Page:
Five things you need to run a global account

Running a global account isn't rocket science - there are clients to please, teams to motivate, work to produce. But it's not without its challenges.

First, let me state the obvious: running a global account isn't rocket science – there are clients to please, teams to motivate, work to produce. But it's not without its challenges. Below are five helpful hints I've picked up over the years that make the process easier. Some were learned through mistakes, while others were given to me by Global Account Director Jedis. May the force be with you:

1) Meet your team.
I know, I know, we have Skype and teleconferencing, so meeting your team has never been easier. Although these tools are great and helpful, know this: there's nothing like face-to-face interactions. Your first order of business when taking a new job should be meeting your team around the world. At MSLGROUP we've instituted global summits for some of our largest clients, with our entire team meeting in New York. Seeing strengthened relationships, and the resulting increases in connectivity and support, are well worth the investment.

2) Don't assume you know everything.
As a global account director, you're supposed to be the one with all the answers. But don't let that stop you from asking lots of questions – even the ones you think are silly, or obvious, or stupid. Ask about your teams' opinions, insights, thoughts, and if you think you know the answer, try to learn how they perceive the issue. Ask about their clients and what they're hearing "on the street." Gather all the intelligence you can. Not only will that make you better at your job, it will make you more valuable to your clients.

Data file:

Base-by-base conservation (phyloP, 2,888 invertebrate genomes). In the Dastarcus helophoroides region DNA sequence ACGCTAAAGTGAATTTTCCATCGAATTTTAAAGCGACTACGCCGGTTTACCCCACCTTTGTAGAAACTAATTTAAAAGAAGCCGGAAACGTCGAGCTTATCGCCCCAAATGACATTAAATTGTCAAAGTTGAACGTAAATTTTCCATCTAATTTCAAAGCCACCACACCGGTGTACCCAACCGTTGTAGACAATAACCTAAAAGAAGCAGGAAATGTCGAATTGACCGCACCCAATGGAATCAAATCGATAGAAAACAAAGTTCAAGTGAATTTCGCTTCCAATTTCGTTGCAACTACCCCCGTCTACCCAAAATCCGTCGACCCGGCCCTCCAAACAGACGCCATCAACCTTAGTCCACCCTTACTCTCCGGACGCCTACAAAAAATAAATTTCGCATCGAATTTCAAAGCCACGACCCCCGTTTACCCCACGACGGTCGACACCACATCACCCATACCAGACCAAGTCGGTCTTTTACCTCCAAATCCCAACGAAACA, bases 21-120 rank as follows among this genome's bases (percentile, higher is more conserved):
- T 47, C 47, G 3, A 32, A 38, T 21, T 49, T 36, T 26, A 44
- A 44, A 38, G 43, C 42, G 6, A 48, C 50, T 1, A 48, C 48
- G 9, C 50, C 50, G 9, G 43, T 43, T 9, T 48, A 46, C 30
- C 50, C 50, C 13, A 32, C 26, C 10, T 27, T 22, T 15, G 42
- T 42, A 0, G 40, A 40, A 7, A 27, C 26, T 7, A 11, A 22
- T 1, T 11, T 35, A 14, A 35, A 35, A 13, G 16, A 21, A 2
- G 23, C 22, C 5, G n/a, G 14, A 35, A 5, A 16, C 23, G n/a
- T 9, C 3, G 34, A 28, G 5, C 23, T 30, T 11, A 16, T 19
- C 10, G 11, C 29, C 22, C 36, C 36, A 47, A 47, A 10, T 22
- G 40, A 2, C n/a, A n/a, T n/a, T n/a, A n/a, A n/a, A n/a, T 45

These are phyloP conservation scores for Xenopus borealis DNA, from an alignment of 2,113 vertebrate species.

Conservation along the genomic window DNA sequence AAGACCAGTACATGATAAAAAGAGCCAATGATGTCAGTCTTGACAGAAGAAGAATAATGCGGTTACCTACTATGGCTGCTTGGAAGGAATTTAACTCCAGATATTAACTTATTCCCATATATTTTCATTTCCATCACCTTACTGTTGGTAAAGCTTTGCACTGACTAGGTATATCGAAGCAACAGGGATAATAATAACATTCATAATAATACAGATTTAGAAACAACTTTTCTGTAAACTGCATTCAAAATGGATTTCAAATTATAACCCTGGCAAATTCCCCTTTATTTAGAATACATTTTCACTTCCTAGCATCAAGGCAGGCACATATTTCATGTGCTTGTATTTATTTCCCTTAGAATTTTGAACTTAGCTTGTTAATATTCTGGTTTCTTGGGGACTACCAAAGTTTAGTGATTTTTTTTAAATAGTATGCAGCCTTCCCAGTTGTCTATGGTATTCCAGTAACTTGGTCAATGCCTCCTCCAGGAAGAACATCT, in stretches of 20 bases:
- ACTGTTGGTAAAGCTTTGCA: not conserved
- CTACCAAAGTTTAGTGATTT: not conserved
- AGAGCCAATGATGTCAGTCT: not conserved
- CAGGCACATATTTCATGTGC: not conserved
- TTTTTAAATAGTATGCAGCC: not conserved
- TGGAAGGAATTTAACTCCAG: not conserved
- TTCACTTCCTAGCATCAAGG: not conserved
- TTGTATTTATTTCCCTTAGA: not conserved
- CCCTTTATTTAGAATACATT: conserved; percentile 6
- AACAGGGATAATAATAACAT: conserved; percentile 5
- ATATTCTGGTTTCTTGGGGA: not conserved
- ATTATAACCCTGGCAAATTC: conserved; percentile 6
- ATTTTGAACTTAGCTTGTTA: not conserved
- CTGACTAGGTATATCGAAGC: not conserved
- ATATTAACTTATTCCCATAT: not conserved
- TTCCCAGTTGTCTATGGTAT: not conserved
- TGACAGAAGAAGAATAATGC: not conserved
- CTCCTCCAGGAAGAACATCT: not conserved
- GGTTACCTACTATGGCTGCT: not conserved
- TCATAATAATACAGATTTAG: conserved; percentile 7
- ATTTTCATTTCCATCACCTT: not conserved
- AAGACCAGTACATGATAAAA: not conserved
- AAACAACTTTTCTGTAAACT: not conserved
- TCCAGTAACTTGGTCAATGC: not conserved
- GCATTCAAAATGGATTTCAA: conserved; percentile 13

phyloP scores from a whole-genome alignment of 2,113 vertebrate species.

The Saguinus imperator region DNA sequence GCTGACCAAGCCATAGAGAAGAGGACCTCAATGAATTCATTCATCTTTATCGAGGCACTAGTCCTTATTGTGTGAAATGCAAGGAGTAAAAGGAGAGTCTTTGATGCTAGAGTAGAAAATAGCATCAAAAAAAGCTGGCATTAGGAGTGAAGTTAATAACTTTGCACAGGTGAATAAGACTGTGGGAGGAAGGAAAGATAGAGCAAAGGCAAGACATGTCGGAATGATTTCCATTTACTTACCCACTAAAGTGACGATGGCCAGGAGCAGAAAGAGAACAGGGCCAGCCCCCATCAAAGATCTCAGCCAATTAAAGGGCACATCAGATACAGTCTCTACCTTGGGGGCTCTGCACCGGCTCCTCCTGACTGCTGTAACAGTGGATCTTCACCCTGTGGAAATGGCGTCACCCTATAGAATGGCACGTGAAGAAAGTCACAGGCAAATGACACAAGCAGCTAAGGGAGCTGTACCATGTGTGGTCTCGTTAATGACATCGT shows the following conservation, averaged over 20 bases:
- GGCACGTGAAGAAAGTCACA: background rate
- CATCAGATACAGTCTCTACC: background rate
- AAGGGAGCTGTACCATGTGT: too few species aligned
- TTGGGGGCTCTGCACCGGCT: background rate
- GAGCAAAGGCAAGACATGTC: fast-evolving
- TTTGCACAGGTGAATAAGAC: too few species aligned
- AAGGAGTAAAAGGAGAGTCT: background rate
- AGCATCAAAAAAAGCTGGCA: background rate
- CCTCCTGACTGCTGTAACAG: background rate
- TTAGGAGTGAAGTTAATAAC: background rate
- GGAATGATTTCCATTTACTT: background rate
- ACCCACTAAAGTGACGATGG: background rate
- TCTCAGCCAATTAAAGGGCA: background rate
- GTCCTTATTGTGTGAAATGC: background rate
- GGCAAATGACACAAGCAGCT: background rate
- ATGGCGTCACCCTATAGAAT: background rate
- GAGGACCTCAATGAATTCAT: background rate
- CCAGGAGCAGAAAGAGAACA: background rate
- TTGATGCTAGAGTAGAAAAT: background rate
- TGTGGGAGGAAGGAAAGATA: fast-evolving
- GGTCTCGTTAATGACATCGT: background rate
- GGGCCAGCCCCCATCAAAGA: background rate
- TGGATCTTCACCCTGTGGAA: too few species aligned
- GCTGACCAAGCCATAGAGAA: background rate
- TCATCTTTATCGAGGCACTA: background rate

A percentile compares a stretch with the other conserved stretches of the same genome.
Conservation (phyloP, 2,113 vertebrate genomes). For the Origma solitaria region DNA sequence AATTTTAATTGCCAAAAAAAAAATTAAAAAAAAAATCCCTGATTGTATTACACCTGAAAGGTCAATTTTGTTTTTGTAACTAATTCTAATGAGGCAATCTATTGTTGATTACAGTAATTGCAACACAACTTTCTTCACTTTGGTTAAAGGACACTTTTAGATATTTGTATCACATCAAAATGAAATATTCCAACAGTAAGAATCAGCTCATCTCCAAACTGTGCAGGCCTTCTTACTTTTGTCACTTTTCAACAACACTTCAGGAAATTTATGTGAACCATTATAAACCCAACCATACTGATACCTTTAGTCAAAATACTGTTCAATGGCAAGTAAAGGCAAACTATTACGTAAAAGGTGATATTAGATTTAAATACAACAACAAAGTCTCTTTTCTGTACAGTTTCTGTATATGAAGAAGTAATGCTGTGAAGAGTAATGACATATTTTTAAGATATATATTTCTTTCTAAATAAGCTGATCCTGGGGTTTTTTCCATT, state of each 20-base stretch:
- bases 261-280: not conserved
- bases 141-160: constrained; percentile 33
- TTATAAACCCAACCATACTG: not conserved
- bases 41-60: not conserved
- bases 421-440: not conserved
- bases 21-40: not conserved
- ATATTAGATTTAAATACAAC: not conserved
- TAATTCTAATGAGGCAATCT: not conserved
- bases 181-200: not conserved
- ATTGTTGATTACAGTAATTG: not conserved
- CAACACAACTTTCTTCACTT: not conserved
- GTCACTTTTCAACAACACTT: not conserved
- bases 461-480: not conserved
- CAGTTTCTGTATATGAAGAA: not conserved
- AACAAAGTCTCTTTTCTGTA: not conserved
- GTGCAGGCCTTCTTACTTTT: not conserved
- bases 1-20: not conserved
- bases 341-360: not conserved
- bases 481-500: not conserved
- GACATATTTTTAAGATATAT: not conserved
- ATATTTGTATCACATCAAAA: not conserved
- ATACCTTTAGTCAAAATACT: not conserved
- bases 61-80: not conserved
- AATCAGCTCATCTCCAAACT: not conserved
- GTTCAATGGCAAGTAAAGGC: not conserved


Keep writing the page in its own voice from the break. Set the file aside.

3) Be humble.
Know that you will make mistakes. Even if you've been to this rodeo before, you'll make a misstep and enrage someone with your cultural insensitivity (bonus hint : clocks + China = bad news), your involvement in managing issues or opportunities, or simply by making the wrong decision. But if you've built strong relationships (see above) and are honest and transparent with your teams, they will support you and move on.

4) Be yourself.
In my experience, Americans have a tendency to back down from what we know is right as a weird overcompensation for “not seeming American.” But your duty is to the client and the business. If your clients wants positivity and cheerleading, then you give it to them, and let your UK lead roll her eyes all she wants.

5) Know your limits.
Every global agency has strengths and weaknesses. As loathe as you might be to admit it, if your office in Moscow really can't take on an assignment for your client, don't let it. Again, the client is your main priority, and business will grow only when you've established with your client that you will put their needs before those of the agency. But as soon as you've admitted your weakness, get your behind on a plane to Moscow and knock those guys into shape so you're ready the next time!

Amanda Glasgow is SVP, personal care practice director at MSLGROUP.

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